Eskom and the National Energy Regulator of South Africa (Nersa) will see each other in court on Wednesday (January 15).
It is an unprecedented case, in which the embattled power utility is asking for the court’s assistance against what it sees as an irrational regulator.
Eskom wants that part of the current tariff determination that disallowed a total of R69 billion from tariff revenue – in light of the same amount of government assistance being promised to Eskom – reviewed and set aside.
It is asking the court to allow it to add the amount to its tariffs for the next two years.
And that’s just the first round …
Less than two weeks from now the same court will hear another of Eskom’s applications, this time to have three different Nersa decisions (to claw back about R32.7 billion from consumers) reviewed and set aside. These relate to costs Eskom incurred in the 2014/15 to 2016/17 period due to actual conditions turning out differently from what had been assumed when the tariffs, which fell far below the R66.6 billion Eskom applied for, were determined.
About a month later the two parties expect to be back in court to debate the merits of Nersa’s tariff decision for 2018/19. Eskom also wants this reviewed, set aside and remitted back to Nersa. In this case Nersa allowed Eskom little more than R190 billion, over R30 billion less than it applied for.
This will be the first time that Eskom challenges Nersa’s determinations formally and publicly. It is convinced and spells out in court papers that Nersa’s inadequate tariff determinations are at the root of its financial ruin and it’s putting the whole economy at risk.
The utility believes it has been done in by R135 billion in relation to the three court applications.
Eskom must be terrified that any future government bailouts could in effect disappear if Nersa consistently adjusts its allowable revenue accordingly.
It is however not only for Eskom that the stakes are high.
Nersa is convinced that it acted strictly in accordance with the Electricity Regulation Act, the Electricity Pricing Policy and its own methodology, and believes the court should respect its technical expertise and experience. It sees itself as a fair regulator having considered Eskom’s sustainability while also protecting the consumer against undue risk.
It is frustrated with the failure of Eskom as the licensee to follow its decisions by cutting costs. Instead, it argues, Eskom takes poor decisions and operates inefficiently.
For Nersa, its credibility as a regulator is at stake.
If Eskom is successful on Wednesday, the consumer will have to cough up R69 billion more in the next two years, and if the two subsequent applications succeed, Nersa will have to reconsider its limited tariff allowances.
The already cash-strapped consumer is seriously at risk.
Further to this is another application from Eskom to claw back a further R27-odd billion in relation to 2018/19, which is already with the regulator.
The fact is that Eskom and its regulator are currently miles apart.
According to Eskom, Nersa has made stupid mistakes and acted completely irrationally, while Nersa sees Eskom as a delinquent licensee. It promises to be a titanic, perhaps dirty fight.
It will also be costly, fought with money generated from consumers, licensees and taxpayers, and could take a long time to adjudicate.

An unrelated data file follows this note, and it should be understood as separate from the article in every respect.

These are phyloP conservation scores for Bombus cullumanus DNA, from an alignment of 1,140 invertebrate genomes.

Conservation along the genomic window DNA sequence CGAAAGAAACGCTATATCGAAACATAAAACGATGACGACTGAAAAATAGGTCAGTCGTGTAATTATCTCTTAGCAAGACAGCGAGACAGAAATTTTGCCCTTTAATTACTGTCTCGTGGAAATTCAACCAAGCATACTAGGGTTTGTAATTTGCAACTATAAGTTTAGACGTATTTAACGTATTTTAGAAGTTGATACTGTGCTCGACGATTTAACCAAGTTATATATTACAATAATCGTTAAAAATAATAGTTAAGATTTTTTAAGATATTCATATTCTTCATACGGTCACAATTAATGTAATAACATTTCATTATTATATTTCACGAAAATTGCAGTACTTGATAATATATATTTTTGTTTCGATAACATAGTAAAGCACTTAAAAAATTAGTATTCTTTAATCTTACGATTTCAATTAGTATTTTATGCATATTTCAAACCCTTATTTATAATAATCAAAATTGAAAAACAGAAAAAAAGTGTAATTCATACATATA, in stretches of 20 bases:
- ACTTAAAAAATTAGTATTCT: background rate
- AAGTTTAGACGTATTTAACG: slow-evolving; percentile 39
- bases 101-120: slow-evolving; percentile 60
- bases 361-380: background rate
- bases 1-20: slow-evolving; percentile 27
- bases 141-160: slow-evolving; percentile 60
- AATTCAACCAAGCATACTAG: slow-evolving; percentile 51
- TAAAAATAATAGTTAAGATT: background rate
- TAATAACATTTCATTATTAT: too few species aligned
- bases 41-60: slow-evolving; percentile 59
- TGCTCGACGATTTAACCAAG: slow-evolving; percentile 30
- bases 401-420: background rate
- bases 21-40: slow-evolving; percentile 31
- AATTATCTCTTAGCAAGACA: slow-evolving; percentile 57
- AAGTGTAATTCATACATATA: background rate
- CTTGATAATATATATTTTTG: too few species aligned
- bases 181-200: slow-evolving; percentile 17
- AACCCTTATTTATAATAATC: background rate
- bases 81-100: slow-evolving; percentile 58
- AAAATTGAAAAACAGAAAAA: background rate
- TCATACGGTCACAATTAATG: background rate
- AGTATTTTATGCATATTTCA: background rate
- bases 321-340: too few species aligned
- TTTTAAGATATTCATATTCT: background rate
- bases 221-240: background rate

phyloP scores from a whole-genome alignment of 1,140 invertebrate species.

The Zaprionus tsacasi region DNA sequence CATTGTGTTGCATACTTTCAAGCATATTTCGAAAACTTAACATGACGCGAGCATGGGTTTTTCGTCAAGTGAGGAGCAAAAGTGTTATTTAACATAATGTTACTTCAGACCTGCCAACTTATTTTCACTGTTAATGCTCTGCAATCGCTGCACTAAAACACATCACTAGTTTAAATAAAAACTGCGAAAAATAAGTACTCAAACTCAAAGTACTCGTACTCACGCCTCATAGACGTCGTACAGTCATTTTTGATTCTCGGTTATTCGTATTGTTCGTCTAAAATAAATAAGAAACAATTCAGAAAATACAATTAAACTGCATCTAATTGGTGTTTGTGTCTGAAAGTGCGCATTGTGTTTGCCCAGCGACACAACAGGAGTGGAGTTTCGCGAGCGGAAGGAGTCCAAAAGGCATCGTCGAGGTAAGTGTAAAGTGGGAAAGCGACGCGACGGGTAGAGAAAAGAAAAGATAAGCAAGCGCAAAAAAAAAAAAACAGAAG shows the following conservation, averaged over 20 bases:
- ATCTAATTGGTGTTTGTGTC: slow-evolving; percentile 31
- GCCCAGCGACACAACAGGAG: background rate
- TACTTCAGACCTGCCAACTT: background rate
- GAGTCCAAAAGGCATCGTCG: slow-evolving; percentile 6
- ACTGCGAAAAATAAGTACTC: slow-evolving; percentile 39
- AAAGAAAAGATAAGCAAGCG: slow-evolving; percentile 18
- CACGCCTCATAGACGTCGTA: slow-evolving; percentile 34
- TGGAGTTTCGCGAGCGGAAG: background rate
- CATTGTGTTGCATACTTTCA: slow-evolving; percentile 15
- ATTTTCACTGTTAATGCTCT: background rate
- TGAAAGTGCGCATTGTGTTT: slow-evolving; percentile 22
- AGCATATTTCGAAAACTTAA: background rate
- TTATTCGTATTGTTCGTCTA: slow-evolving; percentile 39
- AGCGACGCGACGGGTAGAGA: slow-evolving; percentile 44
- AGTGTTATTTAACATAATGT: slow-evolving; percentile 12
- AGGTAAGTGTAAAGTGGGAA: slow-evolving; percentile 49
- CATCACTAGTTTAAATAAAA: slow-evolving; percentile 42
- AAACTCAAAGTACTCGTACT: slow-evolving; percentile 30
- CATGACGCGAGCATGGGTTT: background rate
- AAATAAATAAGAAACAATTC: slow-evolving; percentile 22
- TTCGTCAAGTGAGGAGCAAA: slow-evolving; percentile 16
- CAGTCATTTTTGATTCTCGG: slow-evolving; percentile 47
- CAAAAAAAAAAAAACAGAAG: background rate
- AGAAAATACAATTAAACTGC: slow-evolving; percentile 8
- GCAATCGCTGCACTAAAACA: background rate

While it might bring greater clarity on Nersa’s powers in the long run, it has resulted in complete uncertainty about the future electricity price path in South Africa, which is something investors hate.
In the Eskom Roadmap to Recovery, published by Public Enterprises Minister Pravin Gordhan in October, he calls for the speedy finalisation of amendments to the Nersa Act to provide for a mechanism for a licensee like Eskom, or its customers, to appeal a regulator decision.
That would presumably fast-track the journey to price certainty and save costs.
According to Democratic Alliance Shadow Minister of Energy Kevin Mileham, the Nersa Amendment Bill has not yet been tabled to Parliament’s energy portfolio committee.
He is also wary of any move that might put Nersa’s independence in jeopardy.
While the roadmap has been adopted by cabinet, it is in the first place a Public Enterprises document; changes to the Nersa Act would have to be driven by the Department of Energy.
The latter department referred questions about the proposed amendment to Nersa, and Nersa reportedly failed to respond.
If there is a lack of alignment between the departments about this, it would not be the first time.
Remember the power purchase agreements the Department of Energy negotiated with 27 independent power producers that Eskom, residing under Public Enterprises, refused to sign?
There are currently calls for Eskom to be removed from Public Enterprises as its shareholder to the Department of Energy.
On the face of it, that might eliminate this kind of misalignment.
On the other hand, government has on more than one occasion voiced its intention to “engage Nersa” about being more lenient with Eskom on the tariff front.
What would be easier for a minister who gets saddled with the Eskom headache than to solve it by leaning on Nersa, should the two both reside under him or her?
Whether Eskom remains within Public Enterprises or not, there is a lot at stake for consumers. The wording and architecture of an amendment to the Nersa Act will have to be carefully studied and considered.
Until then, the matter is with the courts.